The inauthenticity problem kept cropping up for me. One of the central conceits of Pure is that those left outside the Dome during the Detonations were altered by them in strange ways, usually involving having inanimate or animate objects fused to their bodies. In Pressia’s case, it’s a doll’s head in place of (or over? I was never clear on this) one of her hands. Her grandfather has a fan lodged in his throat. Another teen, Bradwell, has birds fused into his back, birds that somehow remain alive enough to occasionally flutter their wings, though they don’t seem to eat or poop or caw or do anything else that birds do. A third character has his younger brother fused to his back; in that case, the brother does eat, and talk, though he appears to be mentally retarded or brain-damaged.
The concept was intriguing, but it didn’t hold up to scrutiny much. I don’t know if my problem was that I’m too scientifically minded or not scientifically minded enough. I kept wondering, in the case of fusing with non-sentient objects, how the objects didn’t end up causing infections. In the case of, say, the birds on Bradwell’s back, I was even more confused. Were they somehow parasitically living off Bradwell? How would that work? Wouldn’t their life span be different from his, and if so, would their deaths effect his health? There is a suggestion at one point that the detonations were of some sort of weapon that changed the people and objects outside on a molecular level – at least that was how I understood it. But it was so beyond my understanding of the way things work that it almost seemed to be more magic than science involved. I couldn’t help but feel that the author was more moved by a cool-sounding concept – a doll head for a hand! birds that flutter their wings imbedded in one’s back! – than that she was really working from a well-thought out theory about the world she was creating. Again, maybe this is all explained by nanotechnology; I really wouldn’t know (that’s putting it mildly; my knowledge of nanotechnology begins and ends with my ability to spell the word). But I wished there was more detail – I even would’ve accepted an info dump – that put the strange mutations caused by the Detonations in some sort of context I could begin to understand.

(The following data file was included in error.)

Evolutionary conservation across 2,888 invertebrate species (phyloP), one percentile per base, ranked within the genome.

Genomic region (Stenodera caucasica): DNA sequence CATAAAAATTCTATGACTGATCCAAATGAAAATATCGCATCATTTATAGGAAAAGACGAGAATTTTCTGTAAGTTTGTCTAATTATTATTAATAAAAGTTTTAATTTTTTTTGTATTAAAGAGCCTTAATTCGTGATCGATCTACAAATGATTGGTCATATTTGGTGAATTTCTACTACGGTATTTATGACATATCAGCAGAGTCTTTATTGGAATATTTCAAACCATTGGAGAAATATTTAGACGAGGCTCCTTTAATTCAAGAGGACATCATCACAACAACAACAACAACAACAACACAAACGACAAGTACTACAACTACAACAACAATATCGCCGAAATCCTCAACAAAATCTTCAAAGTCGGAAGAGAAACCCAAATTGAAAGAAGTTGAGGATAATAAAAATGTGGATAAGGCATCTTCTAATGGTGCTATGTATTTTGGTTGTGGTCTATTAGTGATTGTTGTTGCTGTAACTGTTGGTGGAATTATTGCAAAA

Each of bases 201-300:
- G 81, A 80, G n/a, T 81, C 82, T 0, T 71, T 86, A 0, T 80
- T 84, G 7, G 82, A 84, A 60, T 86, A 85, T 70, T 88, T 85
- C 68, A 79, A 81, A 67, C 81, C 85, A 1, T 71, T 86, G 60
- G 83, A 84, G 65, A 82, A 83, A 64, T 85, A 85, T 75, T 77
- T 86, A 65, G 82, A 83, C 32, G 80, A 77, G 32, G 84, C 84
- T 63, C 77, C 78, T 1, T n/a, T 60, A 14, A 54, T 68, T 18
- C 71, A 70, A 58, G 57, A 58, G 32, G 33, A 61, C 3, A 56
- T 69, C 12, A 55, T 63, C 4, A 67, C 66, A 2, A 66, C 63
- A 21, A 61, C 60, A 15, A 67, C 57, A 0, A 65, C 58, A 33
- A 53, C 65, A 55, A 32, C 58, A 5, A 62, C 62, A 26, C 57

As I mentioned, the Detonations happened about a decade before the book begins, but in some ways the time feels shorter than that. I would have expected that more of a civilization would have emerged; things on the outside are pretty chaotic, and everyone just seems to accept that. Now, it may be that there is manipulation from inside the Dome to keep things that way (I hope I’m not giving too much away by suggesting that the architects of the Dome aren’t exactly benevolent), but that’s just a guess; it’s not something that’s suggested in the text. There is a market of sorts that Pressia barters at, proving I guess that commerce is the hardest thing to kill, but no schools or organized workforce (beyond the OSR) seemed to exist. I can’t say I know how people would react after an apocalyptic event that destroyed society, but I feel like there would be some effort to approximate normalcy, even if it was a harrowing and miserable facsimile of it.
Pure definitely contains some not-so-subtle political messages – not ones I disagreed with, but they may bug some readers. Society was obviously somewhat troubled before the Detonations – there are mentions of the asylums and prisons being full, for one thing. The prevailing thought within in the Dome seems to be that a lack of “civility” and “purity” were the main problems that plagued society, but their definitions of such concepts are a little twisted. There’s a heavy dose of eugenics in the notion of being “pure”, though the term is also used by those on the outside to denote those within the Dome, who avoided being physically marred by the Detonations as apparently everyone outside was. Also, Dome society is depicted as pretty rigidly old-fashioned in regards to gender roles: the boys train to be soldiers and the girls are expected to see their highest calling as mothers.